This morning I heard Lord Rogers on BBC Radio 4, Today program complaining that Prince Charles had overstepped his remit. Lord Rogers was tipped to build a new luxury apartment block on the site of the old Chelsea Barracks overlooking Hyde Park and Prince Charles has written to the sites owners complaining that the plan was unsympathetic.
On the Today program Lord Rogers was puffed with self riotous indignation (PUWSRI) and said that Prince Charles has broken the “constitutional understanding” governing the role of the monarchy. He also said that there could be “a dangerous political clash” unless the power of the royals is re-examined.
Lord Rogers is famous for controversial structures such as The Lloyds Building and The Millennium Dome and accuses Prince Charles of preferring classical designs. Lord Rogers said in the interview: “I think there’s a dangerous precedent that the Prince has entered into, which is very much about how he sees style,” and Lord Rogers said a committee of constitutional experts should be set up to examine “the powers of the Prince and his ability to change the political direction” and complains that Prince Charles is not an expert in the field of architecture. Lord Rogers makes mention of The Prince’s Trust which helps disadvantaged young people. Presumably this also is unconstitutional and dangerous?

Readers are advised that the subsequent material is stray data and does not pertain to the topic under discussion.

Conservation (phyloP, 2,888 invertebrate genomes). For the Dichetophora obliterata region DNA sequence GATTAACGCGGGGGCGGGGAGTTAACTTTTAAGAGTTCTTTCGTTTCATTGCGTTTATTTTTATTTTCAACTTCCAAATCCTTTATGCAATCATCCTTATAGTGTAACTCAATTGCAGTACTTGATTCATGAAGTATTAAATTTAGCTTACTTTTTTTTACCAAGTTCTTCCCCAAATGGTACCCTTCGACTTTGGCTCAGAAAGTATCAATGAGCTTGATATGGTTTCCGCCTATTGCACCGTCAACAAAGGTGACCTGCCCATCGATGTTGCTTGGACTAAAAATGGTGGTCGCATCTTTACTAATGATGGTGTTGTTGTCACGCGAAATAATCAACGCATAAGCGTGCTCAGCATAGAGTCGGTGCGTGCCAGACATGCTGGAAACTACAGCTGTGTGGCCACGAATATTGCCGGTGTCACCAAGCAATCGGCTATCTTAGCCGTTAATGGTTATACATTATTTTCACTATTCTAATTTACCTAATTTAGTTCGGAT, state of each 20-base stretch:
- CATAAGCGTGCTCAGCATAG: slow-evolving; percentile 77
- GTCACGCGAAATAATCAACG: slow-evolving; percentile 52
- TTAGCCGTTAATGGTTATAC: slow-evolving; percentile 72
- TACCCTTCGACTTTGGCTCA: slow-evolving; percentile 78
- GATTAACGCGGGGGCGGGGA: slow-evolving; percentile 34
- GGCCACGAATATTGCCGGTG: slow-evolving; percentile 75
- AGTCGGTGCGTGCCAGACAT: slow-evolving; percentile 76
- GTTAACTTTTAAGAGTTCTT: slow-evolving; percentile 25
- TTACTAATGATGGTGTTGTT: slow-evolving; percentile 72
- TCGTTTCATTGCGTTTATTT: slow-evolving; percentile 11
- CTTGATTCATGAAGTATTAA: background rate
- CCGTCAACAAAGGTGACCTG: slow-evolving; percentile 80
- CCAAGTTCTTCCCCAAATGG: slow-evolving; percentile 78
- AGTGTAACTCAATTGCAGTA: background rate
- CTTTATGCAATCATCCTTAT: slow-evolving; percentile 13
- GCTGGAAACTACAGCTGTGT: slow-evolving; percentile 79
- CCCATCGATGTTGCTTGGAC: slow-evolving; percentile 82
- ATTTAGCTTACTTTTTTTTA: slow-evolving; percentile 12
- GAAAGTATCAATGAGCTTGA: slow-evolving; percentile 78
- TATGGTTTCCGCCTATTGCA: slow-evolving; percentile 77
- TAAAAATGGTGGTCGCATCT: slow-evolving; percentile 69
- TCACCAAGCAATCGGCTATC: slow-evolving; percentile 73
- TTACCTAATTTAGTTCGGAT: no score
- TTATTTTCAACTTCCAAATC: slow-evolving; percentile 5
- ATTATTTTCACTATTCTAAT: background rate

It seems to me (ISTM) that the construction of any public building is a matter for public debate and that one need not be an expert to express an opinion because large architectural projects affect thousands, if not millions, of people.
It’s interesting that Lord Rogers is so interested in democracy now that he is having problems getting one of his designs built. I don’t recall him arranging any referendum on The Lloyds Building or any of his previous buildings. Come to think of it, I don’t recall Lord Rogers expressing any interest in democracy when he was created Baron Rogers of Riverside in 1996.
In actuality Lord Rogers is part of an unelected establishment which feels free to, not only comment on, but make laws in The United Kingdom. The same unelected establishment which has the British monarchy at it’s head.
Lord Rogers does not care a fig for the British constitution or democracy but only about his own balance sheet. I wonder if Lord Rogers would quietly accept defeat if the criticism had come from Gordon Brown. Ah, but of course he wasn’t elected either.